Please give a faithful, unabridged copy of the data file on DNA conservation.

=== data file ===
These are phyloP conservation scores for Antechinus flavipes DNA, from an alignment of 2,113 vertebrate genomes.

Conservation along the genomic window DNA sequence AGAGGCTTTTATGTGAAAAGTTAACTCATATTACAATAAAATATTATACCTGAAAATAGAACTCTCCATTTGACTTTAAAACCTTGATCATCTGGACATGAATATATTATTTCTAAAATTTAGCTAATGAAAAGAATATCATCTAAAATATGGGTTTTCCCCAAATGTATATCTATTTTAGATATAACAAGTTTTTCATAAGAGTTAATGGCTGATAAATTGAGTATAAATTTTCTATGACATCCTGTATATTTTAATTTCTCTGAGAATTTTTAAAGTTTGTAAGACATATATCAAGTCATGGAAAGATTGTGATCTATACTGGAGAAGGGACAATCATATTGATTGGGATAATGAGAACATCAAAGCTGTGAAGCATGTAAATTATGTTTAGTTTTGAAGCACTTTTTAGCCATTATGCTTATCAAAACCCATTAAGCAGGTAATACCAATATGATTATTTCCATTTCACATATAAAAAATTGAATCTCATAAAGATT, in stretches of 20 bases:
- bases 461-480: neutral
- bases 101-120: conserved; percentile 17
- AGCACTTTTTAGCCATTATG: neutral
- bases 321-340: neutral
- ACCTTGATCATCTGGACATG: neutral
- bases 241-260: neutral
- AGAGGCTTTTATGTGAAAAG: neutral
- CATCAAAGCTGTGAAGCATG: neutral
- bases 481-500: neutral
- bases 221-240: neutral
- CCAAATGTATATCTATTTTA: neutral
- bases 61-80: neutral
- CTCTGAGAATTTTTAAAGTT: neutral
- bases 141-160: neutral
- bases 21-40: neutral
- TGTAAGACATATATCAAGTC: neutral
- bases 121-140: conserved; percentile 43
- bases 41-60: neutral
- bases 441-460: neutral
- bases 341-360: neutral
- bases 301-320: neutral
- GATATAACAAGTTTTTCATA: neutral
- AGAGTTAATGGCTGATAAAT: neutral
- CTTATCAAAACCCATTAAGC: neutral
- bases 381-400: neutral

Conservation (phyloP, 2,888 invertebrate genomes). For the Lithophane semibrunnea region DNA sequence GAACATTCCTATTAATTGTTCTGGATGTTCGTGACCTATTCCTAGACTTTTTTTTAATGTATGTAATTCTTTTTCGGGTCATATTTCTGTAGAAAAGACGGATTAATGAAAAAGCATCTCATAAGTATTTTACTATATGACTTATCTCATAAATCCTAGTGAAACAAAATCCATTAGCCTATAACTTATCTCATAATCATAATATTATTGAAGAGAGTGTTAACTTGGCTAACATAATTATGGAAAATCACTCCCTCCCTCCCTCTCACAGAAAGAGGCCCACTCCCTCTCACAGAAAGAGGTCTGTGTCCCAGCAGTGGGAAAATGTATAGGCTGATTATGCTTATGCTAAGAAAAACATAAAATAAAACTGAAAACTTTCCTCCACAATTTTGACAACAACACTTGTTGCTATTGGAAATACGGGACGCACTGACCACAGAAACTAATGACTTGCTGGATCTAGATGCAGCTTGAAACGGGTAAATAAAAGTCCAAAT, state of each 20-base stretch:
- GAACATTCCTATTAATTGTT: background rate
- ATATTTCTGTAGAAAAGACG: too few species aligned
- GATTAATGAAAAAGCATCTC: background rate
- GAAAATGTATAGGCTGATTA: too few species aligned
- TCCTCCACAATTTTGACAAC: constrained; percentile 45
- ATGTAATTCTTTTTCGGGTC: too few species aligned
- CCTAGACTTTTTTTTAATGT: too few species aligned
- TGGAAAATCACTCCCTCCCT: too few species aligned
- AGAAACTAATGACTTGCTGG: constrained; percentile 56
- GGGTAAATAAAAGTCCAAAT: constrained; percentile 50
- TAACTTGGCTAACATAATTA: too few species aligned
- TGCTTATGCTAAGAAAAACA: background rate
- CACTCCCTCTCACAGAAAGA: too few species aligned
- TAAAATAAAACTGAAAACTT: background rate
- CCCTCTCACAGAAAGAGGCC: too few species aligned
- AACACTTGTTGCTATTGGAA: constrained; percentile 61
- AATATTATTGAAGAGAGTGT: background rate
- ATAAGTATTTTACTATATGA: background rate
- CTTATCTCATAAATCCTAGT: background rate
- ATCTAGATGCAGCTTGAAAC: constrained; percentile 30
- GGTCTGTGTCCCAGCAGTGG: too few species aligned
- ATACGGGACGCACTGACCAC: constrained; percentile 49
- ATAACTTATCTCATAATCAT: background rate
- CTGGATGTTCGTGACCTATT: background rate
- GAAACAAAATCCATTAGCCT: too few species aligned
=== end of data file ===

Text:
These are phyloP conservation scores for Antechinus flavipes DNA, from an alignment of 2,113 vertebrate genomes.

Conservation along the genomic window DNA sequence AGAGGCTTTTATGTGAAAAGTTAACTCATATTACAATAAAATATTATACCTGAAAATAGAACTCTCCATTTGACTTTAAAACCTTGATCATCTGGACATGAATATATTATTTCTAAAATTTAGCTAATGAAAAGAATATCATCTAAAATATGGGTTTTCCCCAAATGTATATCTATTTTAGATATAACAAGTTTTTCATAAGAGTTAATGGCTGATAAATTGAGTATAAATTTTCTATGACATCCTGTATATTTTAATTTCTCTGAGAATTTTTAAAGTTTGTAAGACATATATCAAGTCATGGAAAGATTGTGATCTATACTGGAGAAGGGACAATCATATTGATTGGGATAATGAGAACATCAAAGCTGTGAAGCATGTAAATTATGTTTAGTTTTGAAGCACTTTTTAGCCATTATGCTTATCAAAACCCATTAAGCAGGTAATACCAATATGATTATTTCCATTTCACATATAAAAAATTGAATCTCATAAAGATT, in stretches of 20 bases:
- bases 461-480: neutral
- bases 101-120: conserved; percentile 17
- AGCACTTTTTAGCCATTATG: neutral
- bases 321-340: neutral
- ACCTTGATCATCTGGACATG: neutral
- bases 241-260: neutral
- AGAGGCTTTTATGTGAAAAG: neutral
- CATCAAAGCTGTGAAGCATG: neutral
- bases 481-500: neutral
- bases 221-240: neutral
- CCAAATGTATATCTATTTTA: neutral
- bases 61-80: neutral
- CTCTGAGAATTTTTAAAGTT: neutral
- bases 141-160: neutral
- bases 21-40: neutral
- TGTAAGACATATATCAAGTC: neutral
- bases 121-140: conserved; percentile 43
- bases 41-60: neutral
- bases 441-460: neutral
- bases 341-360: neutral
- bases 301-320: neutral
- GATATAACAAGTTTTTCATA: neutral
- AGAGTTAATGGCTGATAAAT: neutral
- CTTATCAAAACCCATTAAGC: neutral
- bases 381-400: neutral

Conservation (phyloP, 2,888 invertebrate genomes). For the Lithophane semibrunnea region DNA sequence GAACATTCCTATTAATTGTTCTGGATGTTCGTGACCTATTCCTAGACTTTTTTTTAATGTATGTAATTCTTTTTCGGGTCATATTTCTGTAGAAAAGACGGATTAATGAAAAAGCATCTCATAAGTATTTTACTATATGACTTATCTCATAAATCCTAGTGAAACAAAATCCATTAGCCTATAACTTATCTCATAATCATAATATTATTGAAGAGAGTGTTAACTTGGCTAACATAATTATGGAAAATCACTCCCTCCCTCCCTCTCACAGAAAGAGGCCCACTCCCTCTCACAGAAAGAGGTCTGTGTCCCAGCAGTGGGAAAATGTATAGGCTGATTATGCTTATGCTAAGAAAAACATAAAATAAAACTGAAAACTTTCCTCCACAATTTTGACAACAACACTTGTTGCTATTGGAAATACGGGACGCACTGACCACAGAAACTAATGACTTGCTGGATCTAGATGCAGCTTGAAACGGGTAAATAAAAGTCCAAAT, state of each 20-base stretch:
- GAACATTCCTATTAATTGTT: background rate
- ATATTTCTGTAGAAAAGACG: too few species aligned
- GATTAATGAAAAAGCATCTC: background rate
- GAAAATGTATAGGCTGATTA: too few species aligned
- TCCTCCACAATTTTGACAAC: constrained; percentile 45
- ATGTAATTCTTTTTCGGGTC: too few species aligned
- CCTAGACTTTTTTTTAATGT: too few species aligned
- TGGAAAATCACTCCCTCCCT: too few species aligned
- AGAAACTAATGACTTGCTGG: constrained; percentile 56
- GGGTAAATAAAAGTCCAAAT: constrained; percentile 50
- TAACTTGGCTAACATAATTA: too few species aligned
- TGCTTATGCTAAGAAAAACA: background rate
- CACTCCCTCTCACAGAAAGA: too few species aligned
- TAAAATAAAACTGAAAACTT: background rate
- CCCTCTCACAGAAAGAGGCC: too few species aligned
- AACACTTGTTGCTATTGGAA: constrained; percentile 61
- AATATTATTGAAGAGAGTGT: background rate
- ATAAGTATTTTACTATATGA: background rate
- CTTATCTCATAAATCCTAGT: background rate
- ATCTAGATGCAGCTTGAAAC: constrained; percentile 30
- GGTCTGTGTCCCAGCAGTGG: too few species aligned
- ATACGGGACGCACTGACCAC: constrained; percentile 49
- ATAACTTATCTCATAATCAT: background rate
- CTGGATGTTCGTGACCTATT: background rate
- GAAACAAAATCCATTAGCCT: too few species aligned